Why does the mainstream media rarely apologize or even admit, beyond a buried notation on page 34 or so, to their seemingly biased errors and, to be kind, misstatements?
For nearly three years, they yammered on about Trump–Russia collusion, even winning and accepting Pulitzer Prizes for their efforts, when they all knew—and it’s clear now from recently revealed transcripts that the principals did as well—that it was all an unmitigated lie.
What occurred regularly over those years (and unfortunately still does) was that one of those principals—or someone who could plausibly sound close enough to the principals—leaked something that might be true, but wasn’t actually, to one of those mainstream media mainstays, some of them quite famous, who then turned around and trumpeted the prevarication to the world.
The leaker was criminally liable for leaking, of course—everyone knew that—but would rarely, if ever, be punished because the only one who could really finger him or her was the “innocent” journalist (i.e., the “leakee” profiting from the leak) him or herself. Why would he or she do that?
But again, why would he or she do something so reprehensible as to participate in a despicable pas de deux of disinformation that a decent citizen might consider unpatriotic or even treasonous? You have to be pretty power-mad for that or a true believer in the ends justify the means.
If you don’t mind my being a little self-referential, I think the answer may be in my 2016 book, “I Know Best: How Moral Narcissism Is Destroying Our Republic, If It Hasn’t Already.”
We all have some idea what narcissism is, even if not the formal clinical variety. We know the story of the Greek youth Narcissus who was so entranced with his own image it went, shall we say, to his head.
But what is moral narcissism?
Here’s a short definition of the moral variety for that, alas, vast majority that haven’t read my book (yes, I read my royalty statements):
“What you believe, or claim to believe or say you believe—not what you do or how you act or what the results of your actions may be—defines you as a person and makes you ‘good.’”
Isn’t that “virtue signaling?” Not exactly. Virtue signaling is what moral narcissists do. Moral narcissists are what virtue signalers and others are.
They do other things as well that are worse, such as lying in the press for what they convince themselves is the right thing.
As I describe in the book, by being a moral narcissist—by adhering to the agreed definition of the “good,” no matter the result—you become part of a team, an elite ironically similar to Stalin’s nomenklatura.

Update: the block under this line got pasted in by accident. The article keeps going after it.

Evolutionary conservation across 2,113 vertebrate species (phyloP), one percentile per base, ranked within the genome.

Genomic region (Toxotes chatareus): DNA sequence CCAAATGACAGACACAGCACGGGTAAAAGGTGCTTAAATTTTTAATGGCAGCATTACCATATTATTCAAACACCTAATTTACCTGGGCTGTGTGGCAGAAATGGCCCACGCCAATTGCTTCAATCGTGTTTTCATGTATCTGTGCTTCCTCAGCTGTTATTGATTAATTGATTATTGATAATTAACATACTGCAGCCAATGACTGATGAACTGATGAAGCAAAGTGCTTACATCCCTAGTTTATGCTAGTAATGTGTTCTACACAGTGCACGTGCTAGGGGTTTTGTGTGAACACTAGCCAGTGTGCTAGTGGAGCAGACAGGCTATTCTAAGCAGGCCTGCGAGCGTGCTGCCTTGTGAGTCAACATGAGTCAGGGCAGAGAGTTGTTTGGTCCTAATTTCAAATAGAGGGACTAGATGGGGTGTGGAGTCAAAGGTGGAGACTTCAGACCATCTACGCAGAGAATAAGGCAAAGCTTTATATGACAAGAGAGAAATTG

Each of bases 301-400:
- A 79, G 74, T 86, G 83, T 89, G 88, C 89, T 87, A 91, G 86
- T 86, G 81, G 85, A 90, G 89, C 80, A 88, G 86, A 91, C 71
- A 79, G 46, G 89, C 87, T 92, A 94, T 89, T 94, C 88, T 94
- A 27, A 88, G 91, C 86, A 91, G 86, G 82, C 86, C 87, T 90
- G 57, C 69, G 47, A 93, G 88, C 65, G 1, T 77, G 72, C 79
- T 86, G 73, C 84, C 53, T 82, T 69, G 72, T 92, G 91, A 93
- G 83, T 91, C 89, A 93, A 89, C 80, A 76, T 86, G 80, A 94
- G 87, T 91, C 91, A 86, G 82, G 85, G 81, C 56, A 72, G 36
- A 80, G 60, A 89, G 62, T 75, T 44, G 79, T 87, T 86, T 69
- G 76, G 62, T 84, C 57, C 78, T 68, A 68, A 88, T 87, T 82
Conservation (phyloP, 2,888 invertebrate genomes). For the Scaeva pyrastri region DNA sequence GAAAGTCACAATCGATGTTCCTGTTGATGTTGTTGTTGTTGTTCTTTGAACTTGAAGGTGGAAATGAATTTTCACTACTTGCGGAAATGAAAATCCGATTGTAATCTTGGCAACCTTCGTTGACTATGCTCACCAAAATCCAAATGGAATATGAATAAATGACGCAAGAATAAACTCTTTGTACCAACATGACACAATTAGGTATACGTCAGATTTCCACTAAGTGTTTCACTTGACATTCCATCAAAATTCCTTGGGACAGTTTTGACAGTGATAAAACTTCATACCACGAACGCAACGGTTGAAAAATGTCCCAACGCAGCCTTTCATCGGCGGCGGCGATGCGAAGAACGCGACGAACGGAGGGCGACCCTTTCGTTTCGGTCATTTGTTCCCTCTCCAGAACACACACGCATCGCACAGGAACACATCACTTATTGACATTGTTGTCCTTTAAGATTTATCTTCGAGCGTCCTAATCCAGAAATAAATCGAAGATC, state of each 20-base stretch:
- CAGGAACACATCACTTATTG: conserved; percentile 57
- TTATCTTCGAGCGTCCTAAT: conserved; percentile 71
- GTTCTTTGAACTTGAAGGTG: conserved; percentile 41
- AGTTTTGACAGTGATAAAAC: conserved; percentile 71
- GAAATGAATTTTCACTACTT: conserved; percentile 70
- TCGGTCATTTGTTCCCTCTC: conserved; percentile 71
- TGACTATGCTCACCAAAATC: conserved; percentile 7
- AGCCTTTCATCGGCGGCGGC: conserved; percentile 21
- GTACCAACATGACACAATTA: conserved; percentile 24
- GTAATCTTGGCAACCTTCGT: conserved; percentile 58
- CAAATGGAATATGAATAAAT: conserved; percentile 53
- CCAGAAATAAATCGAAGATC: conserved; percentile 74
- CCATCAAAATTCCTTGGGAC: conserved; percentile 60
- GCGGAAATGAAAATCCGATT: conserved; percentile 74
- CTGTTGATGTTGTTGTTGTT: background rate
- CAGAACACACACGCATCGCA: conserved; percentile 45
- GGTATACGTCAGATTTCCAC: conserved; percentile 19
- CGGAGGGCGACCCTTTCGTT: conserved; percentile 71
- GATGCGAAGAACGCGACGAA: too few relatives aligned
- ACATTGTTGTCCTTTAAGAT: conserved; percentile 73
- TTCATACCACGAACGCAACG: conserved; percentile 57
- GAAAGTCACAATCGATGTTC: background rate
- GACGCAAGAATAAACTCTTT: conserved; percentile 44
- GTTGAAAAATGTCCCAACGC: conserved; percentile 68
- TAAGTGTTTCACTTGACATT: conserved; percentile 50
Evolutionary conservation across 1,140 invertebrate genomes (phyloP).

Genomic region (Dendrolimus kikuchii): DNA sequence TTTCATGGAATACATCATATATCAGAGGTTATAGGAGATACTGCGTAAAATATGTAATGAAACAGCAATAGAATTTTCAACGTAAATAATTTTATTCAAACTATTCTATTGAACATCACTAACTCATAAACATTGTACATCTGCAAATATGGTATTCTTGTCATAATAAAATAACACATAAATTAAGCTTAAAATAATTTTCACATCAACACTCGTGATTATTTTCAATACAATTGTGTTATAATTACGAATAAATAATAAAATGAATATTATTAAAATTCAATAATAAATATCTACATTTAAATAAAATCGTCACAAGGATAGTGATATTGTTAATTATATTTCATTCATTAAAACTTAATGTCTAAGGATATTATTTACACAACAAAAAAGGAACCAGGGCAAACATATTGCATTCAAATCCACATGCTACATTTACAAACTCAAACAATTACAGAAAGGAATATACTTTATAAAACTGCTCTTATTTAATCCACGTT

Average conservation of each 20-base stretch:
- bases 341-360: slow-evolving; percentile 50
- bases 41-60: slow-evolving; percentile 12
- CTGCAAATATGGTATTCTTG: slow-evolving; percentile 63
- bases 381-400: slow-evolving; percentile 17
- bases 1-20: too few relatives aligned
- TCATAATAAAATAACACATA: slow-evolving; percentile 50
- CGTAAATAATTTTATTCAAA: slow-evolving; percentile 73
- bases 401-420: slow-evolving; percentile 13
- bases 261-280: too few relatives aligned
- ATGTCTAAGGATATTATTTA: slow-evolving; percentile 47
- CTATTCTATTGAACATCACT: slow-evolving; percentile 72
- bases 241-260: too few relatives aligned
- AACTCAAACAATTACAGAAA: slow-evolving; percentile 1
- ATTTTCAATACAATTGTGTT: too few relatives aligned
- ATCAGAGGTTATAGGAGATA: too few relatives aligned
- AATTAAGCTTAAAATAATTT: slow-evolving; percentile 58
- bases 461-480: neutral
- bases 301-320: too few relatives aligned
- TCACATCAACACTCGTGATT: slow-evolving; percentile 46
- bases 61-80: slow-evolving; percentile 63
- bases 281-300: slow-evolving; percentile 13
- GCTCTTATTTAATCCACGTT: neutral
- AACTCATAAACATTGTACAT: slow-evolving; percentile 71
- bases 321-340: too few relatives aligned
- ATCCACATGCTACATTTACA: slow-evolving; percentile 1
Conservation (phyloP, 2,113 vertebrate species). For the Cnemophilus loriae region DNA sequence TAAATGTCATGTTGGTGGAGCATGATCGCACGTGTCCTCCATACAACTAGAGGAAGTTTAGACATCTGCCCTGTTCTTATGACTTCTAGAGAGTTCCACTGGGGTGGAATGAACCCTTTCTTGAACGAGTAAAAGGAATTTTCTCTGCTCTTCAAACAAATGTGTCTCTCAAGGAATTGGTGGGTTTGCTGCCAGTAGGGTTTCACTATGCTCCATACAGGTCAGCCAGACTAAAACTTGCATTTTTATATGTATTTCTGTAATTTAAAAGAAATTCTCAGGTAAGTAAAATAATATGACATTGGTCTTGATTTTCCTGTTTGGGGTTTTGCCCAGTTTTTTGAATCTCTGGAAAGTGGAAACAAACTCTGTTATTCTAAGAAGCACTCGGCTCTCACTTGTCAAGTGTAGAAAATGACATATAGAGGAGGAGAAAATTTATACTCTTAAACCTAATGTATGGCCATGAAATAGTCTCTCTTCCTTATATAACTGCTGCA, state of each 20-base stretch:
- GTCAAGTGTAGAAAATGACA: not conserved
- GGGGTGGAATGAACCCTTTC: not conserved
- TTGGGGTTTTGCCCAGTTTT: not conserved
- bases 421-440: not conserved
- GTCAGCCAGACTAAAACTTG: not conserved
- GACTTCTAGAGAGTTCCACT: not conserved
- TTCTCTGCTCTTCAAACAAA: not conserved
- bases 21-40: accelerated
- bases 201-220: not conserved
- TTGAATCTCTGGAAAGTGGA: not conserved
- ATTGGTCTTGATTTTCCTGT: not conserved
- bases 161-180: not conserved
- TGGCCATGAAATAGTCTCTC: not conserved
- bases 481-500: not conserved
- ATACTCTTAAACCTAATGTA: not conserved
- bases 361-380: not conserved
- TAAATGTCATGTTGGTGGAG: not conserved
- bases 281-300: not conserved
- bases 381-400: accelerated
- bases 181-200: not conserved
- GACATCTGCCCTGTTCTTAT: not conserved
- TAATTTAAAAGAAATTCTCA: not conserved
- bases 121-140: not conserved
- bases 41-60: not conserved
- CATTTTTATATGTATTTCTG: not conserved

Since I wrote the book, really 2015 for 2016 publication, the moral narcissism of our media has become more severe almost by the day. They admit nothing. They say nothing about what occurred or why.
What was their role in the promulgation of the Steele dossier when so many, it has become obvious, knew it was a fraud? Do they regret it? Do they wish they had said something as it took off and became the bogus linchpin of the Russia investigation?
Why, to name but one name although one of singular importance, did Dean Baquet, executive editor of The New York Times, devote the attention of nearly his entire press room to a subject so fundamentally dishonest for months on end?
To call it a “witch hunt” was an understatement. It was a mass delusion. Virtually all the major media outlets played along except the editorial pages of The Wall Street Journal and, sometimes, Fox News.
Why? We have no answer to this, not even a hint. It’s as if the whole thing never happened. After all, they’re on the “good” team. They are the moral ones, in their own heads anyway.
It’s a greater sickness than I had imagined. If I were writing that book now, I would add a special chapter for our media and call their condition “Malignant Moral Narcissism,” because their form of narcissism has evolved into the dangerously clinical. It is beyond mere neurosis because it negatively impacts society at large to a maximum degree.
We are now a nation divided as never since the Civil War, and these media lies are largely the instigator of that. This is especially bad because, coming out of a pandemic, the likelihood of our society to have the ability to work together is seriously undermined, perhaps for years to come.
We may never be the same.
Many, influenced by their moral narcissism, consciously or unconsciously, don’t want us to succeed. They are the media’s children.
Some have criticized my book for not offering a solution to the illness. I wish I could. But we may have reached a “tipping point,” as Van Gordon Sauter—CBS News’ president in the ’80s—notes in the May 25 Wall Street Journal. He suggests even-handedness is no longer commercially viable and the answer is for everyone, at minimum, to admit their bias and move on.
I agree, in principle, but moral narcissists, as I define them anyway, are unlikely to do that. They think they have the truth and bias is no part of it.
To be perfectly honest, I’m not sure where we go from here, but I’m looking for an answer.
(Author’s note: I would like to thank Cindy Simpson and Rush Limbaugh for bringing my book back to life, at least temporarily.)
Roger L. Simon—The Epoch Times’ senior political columnist—is an award-winning novelist and and Oscar-nominated screenwriter. He was the co-founder of PJ Media and tweets @rogerlsimon.
Views expressed in this article are the opinions of the author and do not necessarily reflect the views of The Epoch Times.